Page 43 - Church Music Quarterly June 2019
P. 43

Reading your obituary to Dr Noel Rawsthorne (CMQ March 2019), I feel I must add to the tribute.
In 1955 Noel was appointed organist at Liverpool Cathedral at the age of 25, then the youngest cathedral organist in Britain. Those lucky enough to have him as our teacher, including the organ students at
St Catherine’s College, owe him a great debt of gratitude.
On Maundy Thursday 1970 I watched in awe as he invited me up to the five-manual Willis organ in the cathedral and then let me loose on it before the service. Afterwards, he gave me a lift to the Pier Head in his battered old Austin A40.
He was the first organist to be invited on Desert Island Discs, supervised the rebuilding of the main organ, built his own harpsichord, was a keen amateur chef, watercolour artist, fly fisherman, sailor, and the first organist recorded on the Great Cathedral Organs series of LPs. He was also once arrested by the KGB while on a train in Russia!
A lovely man. Thank you for all you did for us.
Andrew Colwell, Liverpool
I read Martin Draper’s ‘Kindle
a flame’ with much interest. Not only do people in churches without hymn books miss the opportunity ‘to explore the book and discover its riches’, they do not see a hymn as a whole piece of poetry when only a verse at a time is displayed on screen, and often without author’s name.
When Singing the Faith was published in 2011, I worked out
a plan to read the book in a year in seasonal chunks of 30–40 hymns
a month, preferably from a words only or melody only edition to avoid distraction from the tune. The timetable appeared in church magazines and on a website. Also the annual Methodist Prayer Handbook includes a hymn to be read daily beside Bible readings. Hymn books in the hand must be encouraged! Valerie Ruddle, Sevenoaks
Methodist Church
 In his article (CMQ March 2019), Hugh Morris states that the volunteer structure of the RSCM is changing and explains why.
I must admit that I was sceptical and wary about any changes to a system that I have been heavily involved in for many years. However, after reading the article and giving some thought to the changes stated in the article to the volunteer structure of the RSCM, I realized that here in New Zealand, in the Waikato Branch of the RSCM, we have recently adopted these changes in the structure of our Branch activities.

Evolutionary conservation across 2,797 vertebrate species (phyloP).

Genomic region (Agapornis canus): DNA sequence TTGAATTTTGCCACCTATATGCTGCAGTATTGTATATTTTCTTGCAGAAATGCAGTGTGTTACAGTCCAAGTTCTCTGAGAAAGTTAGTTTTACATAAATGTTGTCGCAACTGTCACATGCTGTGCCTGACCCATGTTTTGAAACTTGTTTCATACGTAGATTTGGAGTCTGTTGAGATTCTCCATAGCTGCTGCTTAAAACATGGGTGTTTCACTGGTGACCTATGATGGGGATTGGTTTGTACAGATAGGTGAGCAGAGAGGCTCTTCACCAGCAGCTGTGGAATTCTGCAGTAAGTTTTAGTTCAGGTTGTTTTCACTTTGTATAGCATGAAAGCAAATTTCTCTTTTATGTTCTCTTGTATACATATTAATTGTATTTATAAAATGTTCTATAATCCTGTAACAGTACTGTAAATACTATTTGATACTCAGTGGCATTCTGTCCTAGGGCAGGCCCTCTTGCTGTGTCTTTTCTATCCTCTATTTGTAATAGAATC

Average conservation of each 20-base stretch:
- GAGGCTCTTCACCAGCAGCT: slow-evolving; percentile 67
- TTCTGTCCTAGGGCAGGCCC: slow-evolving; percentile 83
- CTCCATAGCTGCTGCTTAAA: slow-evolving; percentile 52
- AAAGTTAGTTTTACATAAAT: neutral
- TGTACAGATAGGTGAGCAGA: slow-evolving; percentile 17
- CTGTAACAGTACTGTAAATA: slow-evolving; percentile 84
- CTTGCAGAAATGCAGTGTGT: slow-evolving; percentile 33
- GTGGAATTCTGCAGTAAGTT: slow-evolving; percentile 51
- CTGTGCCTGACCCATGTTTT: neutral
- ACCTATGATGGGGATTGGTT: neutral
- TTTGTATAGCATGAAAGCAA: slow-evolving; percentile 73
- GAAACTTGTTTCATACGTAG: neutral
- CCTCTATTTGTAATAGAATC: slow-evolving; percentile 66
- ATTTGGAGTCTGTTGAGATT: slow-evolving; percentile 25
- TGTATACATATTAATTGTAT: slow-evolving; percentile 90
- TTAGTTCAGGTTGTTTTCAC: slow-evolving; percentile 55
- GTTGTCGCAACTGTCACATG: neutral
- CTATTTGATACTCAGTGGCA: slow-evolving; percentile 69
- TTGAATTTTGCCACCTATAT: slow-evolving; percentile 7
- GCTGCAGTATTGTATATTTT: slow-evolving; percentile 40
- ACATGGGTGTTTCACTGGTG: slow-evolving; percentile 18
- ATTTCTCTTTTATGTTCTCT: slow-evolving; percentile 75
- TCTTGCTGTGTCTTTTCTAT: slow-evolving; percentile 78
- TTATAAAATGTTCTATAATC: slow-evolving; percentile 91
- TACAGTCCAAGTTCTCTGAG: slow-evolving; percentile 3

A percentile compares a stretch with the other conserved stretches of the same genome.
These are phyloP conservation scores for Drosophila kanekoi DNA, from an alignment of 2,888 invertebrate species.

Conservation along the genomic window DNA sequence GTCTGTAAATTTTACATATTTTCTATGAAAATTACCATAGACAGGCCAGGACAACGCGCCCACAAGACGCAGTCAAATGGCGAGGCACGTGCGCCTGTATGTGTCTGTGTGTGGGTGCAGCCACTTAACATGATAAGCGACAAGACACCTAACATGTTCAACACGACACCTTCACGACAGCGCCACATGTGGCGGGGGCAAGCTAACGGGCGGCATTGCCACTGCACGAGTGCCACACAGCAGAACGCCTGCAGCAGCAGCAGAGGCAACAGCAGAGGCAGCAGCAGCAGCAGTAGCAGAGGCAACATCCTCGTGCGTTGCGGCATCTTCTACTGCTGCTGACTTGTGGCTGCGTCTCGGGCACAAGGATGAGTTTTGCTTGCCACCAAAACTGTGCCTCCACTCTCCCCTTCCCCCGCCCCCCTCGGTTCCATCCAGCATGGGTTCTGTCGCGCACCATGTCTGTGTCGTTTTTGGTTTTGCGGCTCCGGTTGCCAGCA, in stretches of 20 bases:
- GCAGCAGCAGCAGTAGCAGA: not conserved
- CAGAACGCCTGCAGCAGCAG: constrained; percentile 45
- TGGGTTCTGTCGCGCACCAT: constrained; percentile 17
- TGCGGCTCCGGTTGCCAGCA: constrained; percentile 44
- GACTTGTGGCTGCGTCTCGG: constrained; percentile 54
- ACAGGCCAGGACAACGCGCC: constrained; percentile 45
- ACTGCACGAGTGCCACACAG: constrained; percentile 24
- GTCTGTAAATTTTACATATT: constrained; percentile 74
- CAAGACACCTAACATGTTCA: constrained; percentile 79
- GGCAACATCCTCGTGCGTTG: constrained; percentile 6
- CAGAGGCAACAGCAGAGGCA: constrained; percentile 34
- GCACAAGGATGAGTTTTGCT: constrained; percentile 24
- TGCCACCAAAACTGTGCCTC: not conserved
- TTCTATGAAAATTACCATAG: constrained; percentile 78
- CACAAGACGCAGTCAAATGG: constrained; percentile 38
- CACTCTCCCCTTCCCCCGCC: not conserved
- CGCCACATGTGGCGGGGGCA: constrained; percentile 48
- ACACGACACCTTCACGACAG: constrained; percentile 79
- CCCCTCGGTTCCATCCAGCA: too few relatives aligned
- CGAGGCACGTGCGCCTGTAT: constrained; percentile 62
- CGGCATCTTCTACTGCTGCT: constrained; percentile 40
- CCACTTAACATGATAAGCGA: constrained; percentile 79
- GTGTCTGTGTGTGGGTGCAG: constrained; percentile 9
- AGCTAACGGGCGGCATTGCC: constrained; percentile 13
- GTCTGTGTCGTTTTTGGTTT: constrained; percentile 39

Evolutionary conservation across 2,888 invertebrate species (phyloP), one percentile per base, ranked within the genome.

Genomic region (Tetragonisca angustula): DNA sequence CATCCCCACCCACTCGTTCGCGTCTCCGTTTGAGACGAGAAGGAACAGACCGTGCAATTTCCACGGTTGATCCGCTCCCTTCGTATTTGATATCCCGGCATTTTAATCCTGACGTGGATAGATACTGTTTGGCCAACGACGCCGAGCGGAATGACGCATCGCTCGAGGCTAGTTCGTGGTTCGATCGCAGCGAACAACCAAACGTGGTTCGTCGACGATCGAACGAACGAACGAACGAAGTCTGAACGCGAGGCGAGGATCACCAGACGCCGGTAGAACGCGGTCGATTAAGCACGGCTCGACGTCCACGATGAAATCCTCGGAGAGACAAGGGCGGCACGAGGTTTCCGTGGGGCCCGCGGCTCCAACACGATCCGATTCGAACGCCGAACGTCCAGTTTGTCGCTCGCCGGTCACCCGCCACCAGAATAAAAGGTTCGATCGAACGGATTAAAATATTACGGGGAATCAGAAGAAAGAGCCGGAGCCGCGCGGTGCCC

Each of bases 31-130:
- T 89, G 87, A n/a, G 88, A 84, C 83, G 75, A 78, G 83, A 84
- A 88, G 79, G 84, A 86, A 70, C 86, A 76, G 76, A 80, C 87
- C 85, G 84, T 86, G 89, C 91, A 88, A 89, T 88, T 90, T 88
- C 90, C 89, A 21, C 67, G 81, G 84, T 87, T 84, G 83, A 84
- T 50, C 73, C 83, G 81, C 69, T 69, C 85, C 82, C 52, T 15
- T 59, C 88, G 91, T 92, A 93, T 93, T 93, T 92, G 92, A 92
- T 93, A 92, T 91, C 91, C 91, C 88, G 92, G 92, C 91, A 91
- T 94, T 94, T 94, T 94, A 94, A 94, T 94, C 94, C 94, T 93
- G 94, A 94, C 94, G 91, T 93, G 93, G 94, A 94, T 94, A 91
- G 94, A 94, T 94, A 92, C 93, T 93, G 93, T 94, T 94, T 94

In February 2018, we had an invitation to present evensong in a church with no choir. Support and involvement came from the priest and many of the congregation, who took roles such as printing the service sheet and providing refreshments. The RSCM Branch committee supplied
conductors and organist, and invited choristers from the Branch area to form a choir.
In May of this year, a ‘Sing hymns and songs old and new’ was held in the church of All Saints Anglican church, Matamata, organized by the organist (myself ) and our Branch secretary. Members of the RSCM and all local church congregations will be invited to this session, which will be followed by afternoon tea, supplied by All Saints choristers. Then in July this year our Branch committee, as part of a deliberate attempt to spread our activities throughout our region, has organized a workshop-sing of Stainer’s Crucifixion. The conductor of the local choir will direct the workshop, while the RSCM Branch committee will supply an organist and assist with travel costs of the conductor.
This raises the question: is it still necessary to have a Branch chair and
committee, and what roles can they play? I believe it is. A Branch chair and committee can, for example, foster, encourage and promote all forms of church music, as well as coordinate activities in the Branch area. They are also available to assist in such roles as conductor, organist and pianist when required. The Branch chair and committee also form the nucleus of a wider committee to organize festivals in the Area. This can involve many volunteers, as mentioned in the article, in many roles. (The Waikato Branch has done this for the past few years.) Finally, the Branch chair and committee can also inform all its members of visits of church musicians from overseas, and encourage people to attend
these where possible.
David Brookes, Matamata, New Zealand.

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